DENVER — The way students are learning through the pandemic during remote and hybrid classes looks much different for students like Juanita Hurtado and Edilson Franco than in years past.
"It was tough. It was stressful like a new environment, a lot of distractions. You just don't know what to do," Franco said.
Franco and Hurtado are both juniors at Thomas Jefferson High School in Denver -- one of 12 schools nationwide that took part in a study by NBC News and a group called Challenge Success which is affiliated with Stanford University.
"Yeah, I think the social interaction is a huge part of the social experience," Hurtado said.
For the study, more than 11,000 high school students nationwide were surveyed about the impact of the pandemic on student well-being and academic engagement.
"I think we're more behind than anything else," Franco said.
The results show that nationwide, 56% of all students reported an increase in stress during the COVID-19 pandemic. Black and Latino students showed an even higher rate, at 63%.
"I don't feel like I'm more stressed out, but I do feel like I could be doing way better," Hurtado said.
Franco said it is all tied to the unknown.
"I think the lack of information that they give you is what stresses the most," Franco said.
Thomas Jefferson High School Principal Mike Christoff said the isolation and challenges of remote learning have been big stressors as well.
"It is different," Christoff said. "We're trying to really have the teachers identify the essential learning for each content, and so we're not spending so much time on busywork."
The study also shows that 51% of students say their workload is up during the COVID-19 pandemic.
"That did increase," Hurtado said. "It's a little harder to keep track of homework. But, I don't think it is only because it increased, but also because you don't have your friends to help you with it."
The study states that 42% of students say they're more disengaged.
"So, I talked to a lot of students, and they say that they try, and it's just so hard at a point where it's like, 'I don't want to do it anymore,'" Franco said.
Christoff said it has been a struggle, with the number of students at the school who have completely disappeared doubling this school year compared to years past.
"It's been a lot of work to get kids reengaged and that's, that's a tough part," Christoff said. "I mean, I wish I had a great answer for it. I just don't right now."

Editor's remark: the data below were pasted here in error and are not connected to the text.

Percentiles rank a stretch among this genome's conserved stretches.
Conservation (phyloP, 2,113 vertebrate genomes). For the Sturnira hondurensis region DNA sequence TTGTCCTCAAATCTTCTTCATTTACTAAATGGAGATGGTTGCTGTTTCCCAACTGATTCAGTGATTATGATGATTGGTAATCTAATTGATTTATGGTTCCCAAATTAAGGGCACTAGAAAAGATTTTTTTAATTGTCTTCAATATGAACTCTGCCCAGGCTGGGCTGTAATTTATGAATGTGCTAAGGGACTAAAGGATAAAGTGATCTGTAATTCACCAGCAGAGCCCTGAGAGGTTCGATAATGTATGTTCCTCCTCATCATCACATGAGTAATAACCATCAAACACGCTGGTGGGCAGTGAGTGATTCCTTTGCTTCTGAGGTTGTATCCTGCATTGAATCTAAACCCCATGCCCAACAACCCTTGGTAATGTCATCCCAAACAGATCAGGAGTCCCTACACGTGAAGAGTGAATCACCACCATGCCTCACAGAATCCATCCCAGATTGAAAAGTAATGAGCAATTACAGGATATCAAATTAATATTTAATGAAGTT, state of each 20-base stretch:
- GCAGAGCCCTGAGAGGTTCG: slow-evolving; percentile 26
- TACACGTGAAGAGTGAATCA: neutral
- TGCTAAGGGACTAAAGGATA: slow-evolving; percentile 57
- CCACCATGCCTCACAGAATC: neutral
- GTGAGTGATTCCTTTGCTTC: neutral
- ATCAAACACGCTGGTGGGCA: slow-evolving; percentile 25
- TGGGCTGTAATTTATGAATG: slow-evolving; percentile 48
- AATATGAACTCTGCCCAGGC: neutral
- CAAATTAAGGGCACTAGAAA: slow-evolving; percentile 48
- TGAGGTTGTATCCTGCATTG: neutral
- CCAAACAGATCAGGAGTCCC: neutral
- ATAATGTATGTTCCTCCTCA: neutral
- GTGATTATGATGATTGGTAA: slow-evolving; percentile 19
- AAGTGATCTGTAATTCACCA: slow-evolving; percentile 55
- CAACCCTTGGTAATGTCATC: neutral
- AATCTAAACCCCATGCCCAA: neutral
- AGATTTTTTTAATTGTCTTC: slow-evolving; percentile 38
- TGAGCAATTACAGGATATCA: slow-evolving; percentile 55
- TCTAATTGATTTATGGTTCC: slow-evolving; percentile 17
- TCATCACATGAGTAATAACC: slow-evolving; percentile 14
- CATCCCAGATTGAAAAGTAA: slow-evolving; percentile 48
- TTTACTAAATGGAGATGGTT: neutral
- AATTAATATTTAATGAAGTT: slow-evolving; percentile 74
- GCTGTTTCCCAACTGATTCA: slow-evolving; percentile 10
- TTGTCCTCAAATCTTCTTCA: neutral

The NBC News/Challenge Success study shows that 50% of students say their relationships with teachers have gotten worse.
"Just seeing like, I guess the kids not having that connection with the school, that's the part that hurt the most," Christoff said.
Franco said teachers are trying, and he appreciates it, but mental health needs to be better addressed.
"I just think teachers should push more and try to reach out a little more," Franco said.
Christoff said he's trying to change the numbers by focusing on mental health. Thomas Jefferson has a clinic with a psychologist on campus. Christoff also made Mondays all virtual to help students get organized.
"This is what you're going to be doing this week. This is when this due. This is when, you know, these are assignments. This is when you have a quiz or a test," Chrisoff said. "So that they feel a little bit better prepared going into the week, and it's not so overwhelming."
He said teachers are working to become more efficient.
"We really want to make sure that we have relationships with our kids and that they understand that we're here for them," Christoff said.
The pandemic is not over, and so are its impacts.
"I don't think you're going to have to wait that much to notice some kind of consequence," Hurtado said.
Franco is optmistic.
"I'm really hoping that things do get better," Franco said.
SUGGESTED VIDEOS: Education stories from 9NEWS